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WALTERS v. HIAB HYDRAULICS

March 22, 1973

Verda M. WALTERS, Administratrix of the Estate of Fred L. Walters, Deceased, Plaintiff,
v.
HIAB HYDRAULICS, INC., Defendant and Third-Party Plaintiff, v. ATECO EQUIPMENT COMPANY, Third-Party Defendant and Fourth-Party Plaintiff, v. James M. HOUTZ, Fourth-Party Defendant and Fifth-Party Plaintiff, v. WEST PENN POWER COMPANY, Fifth-Party Defendant. James M. HOUTZ, Crossclaim Plaintiff, v. ALLENSVILLE PLANING MILL, INC., Crossclaim Defendant


Muir, District Judge.


The opinion of the court was delivered by: MUIR

On November 11, 1970, Plaintiff's decedent was electrocuted when the Hiab Model 177 speedloader with which he was erecting roof trusses came in contact with overhead electric wires owned by West Penn Power Company. The speedloader was sold in the United States by Hiab Hydraulics, Inc. (Hiab), to or through Ateco Equipment Company (ATECO), to Allensville Planing Mill, Inc. (Allensville), the decedent's employer. The accident occurred on the farm of James M. Houtz.

 Plaintiff brought this survival action against Hiab and subsequently limited its theories of recovery to strict liability under Restatement Second of Torts, § 402A, and breach of warranty. Hiab petitioned the Court for leave to file a third-party complaint upon Allensville alleging negligence, and upon ATECO on a theory of strict liability. The Court granted the motion as to ATECO, and denied it as to Allensville. ATECO served a fourth-party complaint containing counts in negligence on fourth-party Defendants James M. Houtz and Allensville. Houtz served a fifth-party complaint containing counts in negligence on fifth-party Defendant West Penn Power Co., and a crossclaim against Allensville based upon negligence. The Court dismissed the fourth-party complaint against Allensville, but permitted the crossclaim against Allensville to remain in accordance with the usual practice on this point. *fn1" Before the Court at this time are motions by Houtz and West Penn Power Company to dismiss the complaints against them, and the motion of Allensville to dismiss the crossclaim against it.

 As grounds for dismissal, all of the moving parties rely on Fenton v. McCrory, 47 F.R.D. 260 (W.D. Pa. 1969), which held that under Pennsylvania law, there is no right of contribution in favor of a party whose liability is imposed under the strict liability rule of Restatement Second of Torts, § 402A, from a party whose liability is based on negligence or want of due care. The parties opposing the various motions before the Court do not attempt to distinguish Fenton, for indeed, that case is clearly on point. However, they argue that the holding in Fenton is incorrect.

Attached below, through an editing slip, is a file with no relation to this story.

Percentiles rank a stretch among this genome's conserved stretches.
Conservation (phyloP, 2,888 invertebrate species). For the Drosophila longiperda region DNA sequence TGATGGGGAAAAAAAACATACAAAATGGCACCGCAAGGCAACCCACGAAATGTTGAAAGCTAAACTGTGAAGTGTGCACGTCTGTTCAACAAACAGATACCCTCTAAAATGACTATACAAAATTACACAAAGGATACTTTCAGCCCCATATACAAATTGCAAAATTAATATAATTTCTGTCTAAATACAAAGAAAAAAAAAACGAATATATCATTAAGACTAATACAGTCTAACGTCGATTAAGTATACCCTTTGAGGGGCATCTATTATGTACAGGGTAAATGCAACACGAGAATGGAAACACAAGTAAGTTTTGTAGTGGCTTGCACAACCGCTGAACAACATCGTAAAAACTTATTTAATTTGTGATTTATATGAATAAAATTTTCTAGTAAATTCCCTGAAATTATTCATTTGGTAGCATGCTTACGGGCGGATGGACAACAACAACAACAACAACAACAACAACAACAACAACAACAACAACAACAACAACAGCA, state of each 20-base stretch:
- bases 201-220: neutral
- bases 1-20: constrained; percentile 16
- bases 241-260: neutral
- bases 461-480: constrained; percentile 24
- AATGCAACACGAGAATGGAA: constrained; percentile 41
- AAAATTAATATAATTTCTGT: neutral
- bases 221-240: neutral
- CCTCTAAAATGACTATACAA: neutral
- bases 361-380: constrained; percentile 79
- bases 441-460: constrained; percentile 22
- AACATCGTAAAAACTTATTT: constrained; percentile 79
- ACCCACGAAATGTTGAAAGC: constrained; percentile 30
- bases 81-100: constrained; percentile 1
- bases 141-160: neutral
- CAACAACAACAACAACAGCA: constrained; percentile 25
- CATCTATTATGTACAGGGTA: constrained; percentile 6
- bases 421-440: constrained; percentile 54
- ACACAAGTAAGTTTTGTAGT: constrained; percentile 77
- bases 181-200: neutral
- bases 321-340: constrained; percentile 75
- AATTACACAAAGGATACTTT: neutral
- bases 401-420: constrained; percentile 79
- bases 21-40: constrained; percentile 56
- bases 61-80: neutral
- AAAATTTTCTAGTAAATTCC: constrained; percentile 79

There are no Pennsylvania cases on the right to contribution under the circumstances presented by this case. The holding in Fenton was based upon a "prediction" as to the applicable Pennsylvania law. Federal courts applying Pennsylvania law have previously concluded that Pennsylvania courts would hold that a tortfeasor found guilty of wanton misconduct could not enforce a right of contribution against one specifically found guilty of simple negligence in the same accident. Cage v. New York Cent. R.R., 276 F. Supp. 778 (W.D. Pa. 1967), aff'd per curiam, 386 F.2d 998 (3d Cir. 1967). The Fenton court cited Cage for the proposition that in Pennsylvania no right of contribution exists between those whose liability is imposed on different grounds and thus extended Cage. Contrary to the court's prediction in Fenton, it is my prediction that the Supreme Court of Pennsylvania would adopt the principle that there exists a right of contribution in favor of one liable to a Plaintiff under the strict liability theory of § 402A from one liable to the same Plaintiff under a negligence theory.

 It is appropriate to start with an examination of the Uniform Contribution Among Tortfeasors Act, 12 P.S. §§ 2082 et seq., adopted by Pennsylvania in 1951. The following provisions are relevant to the issue before the Court:

 
§ 2082. Joint Tortfeasors defined
 
For the purpose of this act, the term "joint tortfeasors" means two or more persons jointly or severally liable in tort for the same injury to persons or property, whether or not judgment has been recovered against all or some of them.
 
§ 2083. Right of contribution
 
(1) The right of contribution exists among joint tortfeasors;
 
* * *

 In commenting upon Section 2 of the Uniform Contribution Among Tortfeasors Act (12 P.S. § 2083), the Commissioner's Note at 9 Uniform Laws Annotated 235 states:

 
This Subsection creates the right of contribution among joint tortfeasors. It does not, in any way, qualify the creation of this right by conferring it to joint tortfeasors in any narrower sense than that indicated in Section 1 (12 P.S. § 2082). Nor does it confine contribution to merely negligent tortfeasors or to those in any other way inadvertently harming others. It permits contribution among all tortfeasors whom the injured person could hold liable jointly and severally for the same damage or injury to his person or property.

 This sweeping rule on the right to contribution was somewhat narrowed by Section 1(c) of the 1955 Revised Uniform Contribution Among ...


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